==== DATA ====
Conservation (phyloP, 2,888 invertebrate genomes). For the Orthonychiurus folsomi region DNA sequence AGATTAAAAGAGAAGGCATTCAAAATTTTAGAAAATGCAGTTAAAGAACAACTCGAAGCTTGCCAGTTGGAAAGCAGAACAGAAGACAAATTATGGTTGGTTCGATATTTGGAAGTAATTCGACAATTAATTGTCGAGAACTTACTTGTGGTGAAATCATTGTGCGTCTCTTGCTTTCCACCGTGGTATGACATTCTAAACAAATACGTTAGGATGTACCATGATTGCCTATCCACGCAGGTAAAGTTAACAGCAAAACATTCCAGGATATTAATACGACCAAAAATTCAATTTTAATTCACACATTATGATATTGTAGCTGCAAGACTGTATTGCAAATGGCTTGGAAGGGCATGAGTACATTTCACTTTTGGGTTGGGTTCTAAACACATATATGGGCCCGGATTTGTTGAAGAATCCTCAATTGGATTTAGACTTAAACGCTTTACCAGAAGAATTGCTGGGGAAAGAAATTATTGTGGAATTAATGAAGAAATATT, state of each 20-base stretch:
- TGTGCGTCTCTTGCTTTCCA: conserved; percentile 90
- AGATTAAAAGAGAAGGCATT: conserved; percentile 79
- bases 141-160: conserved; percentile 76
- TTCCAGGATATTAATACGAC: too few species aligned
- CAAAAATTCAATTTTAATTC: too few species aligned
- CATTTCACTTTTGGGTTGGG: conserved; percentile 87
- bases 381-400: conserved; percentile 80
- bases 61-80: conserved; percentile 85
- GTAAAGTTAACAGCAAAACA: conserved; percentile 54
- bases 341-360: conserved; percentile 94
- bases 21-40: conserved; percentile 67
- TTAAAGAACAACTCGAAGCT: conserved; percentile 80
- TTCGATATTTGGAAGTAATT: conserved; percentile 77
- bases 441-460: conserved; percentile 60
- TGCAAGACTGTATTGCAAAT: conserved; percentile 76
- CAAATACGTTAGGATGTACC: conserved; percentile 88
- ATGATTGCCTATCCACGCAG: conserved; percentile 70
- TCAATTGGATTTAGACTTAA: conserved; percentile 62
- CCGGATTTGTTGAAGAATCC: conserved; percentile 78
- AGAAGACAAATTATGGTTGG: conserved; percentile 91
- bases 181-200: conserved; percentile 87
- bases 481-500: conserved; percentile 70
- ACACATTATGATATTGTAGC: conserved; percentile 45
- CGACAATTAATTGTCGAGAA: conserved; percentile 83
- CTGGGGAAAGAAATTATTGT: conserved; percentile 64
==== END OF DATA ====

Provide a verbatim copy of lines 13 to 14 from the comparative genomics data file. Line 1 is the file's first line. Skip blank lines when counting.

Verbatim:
- TTAAAGAACAACTCGAAGCT: conserved; percentile 80
- TTCGATATTTGGAAGTAATT: conserved; percentile 77